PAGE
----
Mayor Byron W. Brown has made his strongest statements to date about the possibility of taking over the city’s troubled school district. It’s about time.
The discussion came up in response to a question during a board meeting of the Buffalo Niagara Partnership, attended by about 30 people. Brown has presided over the resurgence of New York State’s second-largest city. Cranes mark the many construction sites and the waterfront is being transformed. But the city’s resurgence is threatened by the continuing failure of the school system.
The mayor remained customarily cautious, saying that he is not actively seeking control of the district and that it is one of several options he is examining. But the mere threat of a takeover should send a shock wave down the spine of a dysfunctional school district. It should at least get the attention of another, unrelated Brown.
Superintendent Pamela C. Brown has been put on notice by more than a few people, outspoken critic and School Board member Carl P. Paladino notwithstanding. Her days as head of a failing district appear to be numbered, with that drama playing out in the May School Board election.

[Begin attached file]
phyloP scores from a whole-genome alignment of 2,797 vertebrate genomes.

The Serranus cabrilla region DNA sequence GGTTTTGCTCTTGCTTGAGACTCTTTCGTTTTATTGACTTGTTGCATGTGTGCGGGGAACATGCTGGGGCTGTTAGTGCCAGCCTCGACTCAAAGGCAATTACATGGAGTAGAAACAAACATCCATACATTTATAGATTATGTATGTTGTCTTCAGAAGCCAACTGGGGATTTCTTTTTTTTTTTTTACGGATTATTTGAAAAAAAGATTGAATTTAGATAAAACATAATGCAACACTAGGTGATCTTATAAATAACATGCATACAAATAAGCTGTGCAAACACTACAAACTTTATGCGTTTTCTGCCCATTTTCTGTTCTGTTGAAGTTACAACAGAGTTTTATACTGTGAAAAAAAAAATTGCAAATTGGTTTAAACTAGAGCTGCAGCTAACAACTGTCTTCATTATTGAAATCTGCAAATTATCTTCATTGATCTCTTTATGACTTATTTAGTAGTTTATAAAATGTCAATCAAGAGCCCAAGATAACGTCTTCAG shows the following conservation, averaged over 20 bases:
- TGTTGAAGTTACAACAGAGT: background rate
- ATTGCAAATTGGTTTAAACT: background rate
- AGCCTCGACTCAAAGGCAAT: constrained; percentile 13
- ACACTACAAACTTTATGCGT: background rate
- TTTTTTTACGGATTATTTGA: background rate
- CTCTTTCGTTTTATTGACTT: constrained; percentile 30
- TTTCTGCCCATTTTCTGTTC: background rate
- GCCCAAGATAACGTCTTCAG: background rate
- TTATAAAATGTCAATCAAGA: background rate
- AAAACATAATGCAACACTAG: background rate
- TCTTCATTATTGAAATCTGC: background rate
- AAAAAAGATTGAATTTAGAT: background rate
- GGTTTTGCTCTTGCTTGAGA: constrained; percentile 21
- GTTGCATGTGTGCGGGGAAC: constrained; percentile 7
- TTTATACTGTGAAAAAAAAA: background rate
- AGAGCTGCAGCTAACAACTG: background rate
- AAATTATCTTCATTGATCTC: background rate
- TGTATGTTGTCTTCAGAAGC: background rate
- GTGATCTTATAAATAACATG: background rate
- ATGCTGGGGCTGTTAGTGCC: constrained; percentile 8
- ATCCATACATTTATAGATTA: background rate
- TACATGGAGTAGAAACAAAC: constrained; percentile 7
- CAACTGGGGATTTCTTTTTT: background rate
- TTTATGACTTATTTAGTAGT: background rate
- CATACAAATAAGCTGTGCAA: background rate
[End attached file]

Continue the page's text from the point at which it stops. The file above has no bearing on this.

With his latest statements, Mayor Brown has stepped out from his recent behind-the-scenes role in the school district. In late 2013 he was the liaison between the superintendent and those trying to buy out her contract.
Wednesday the mayor said, “I’m not frustrated about the actors. I’m frustrated by the level of results at this point.” The level of results includes poor performance on state tests of any stripe, and a 2012-13 graduation that has perhaps inched up to 54 percent.
There are no details on what a school takeover would involve. Typically, it means elected School Board members are replaced by a board appointed by the mayor to some degree. A change in the school governance structure in Buffalo would also require state legislation, which is no sure thing.
Mayors have taken over other school systems, with New York City being the one people here point to the most and criticize the most. This city’s mayor would do well to study and learn from those examples.
He has the right idea in going to the business community, which has a large stake in the outcomes achieved by the public schools. And local business leaders have a long history of using their resources in trying to build a better school system. Any school takeover should have the buy-in and support of the entire community.
The public education system determines whether the city is able to reach its potential. Right now, it’s failing.
Mayor Brown has stepped up to the bully pulpit that has long awaited his presence as an advocate for better education. That has to be a good thing for a district in desperate straits.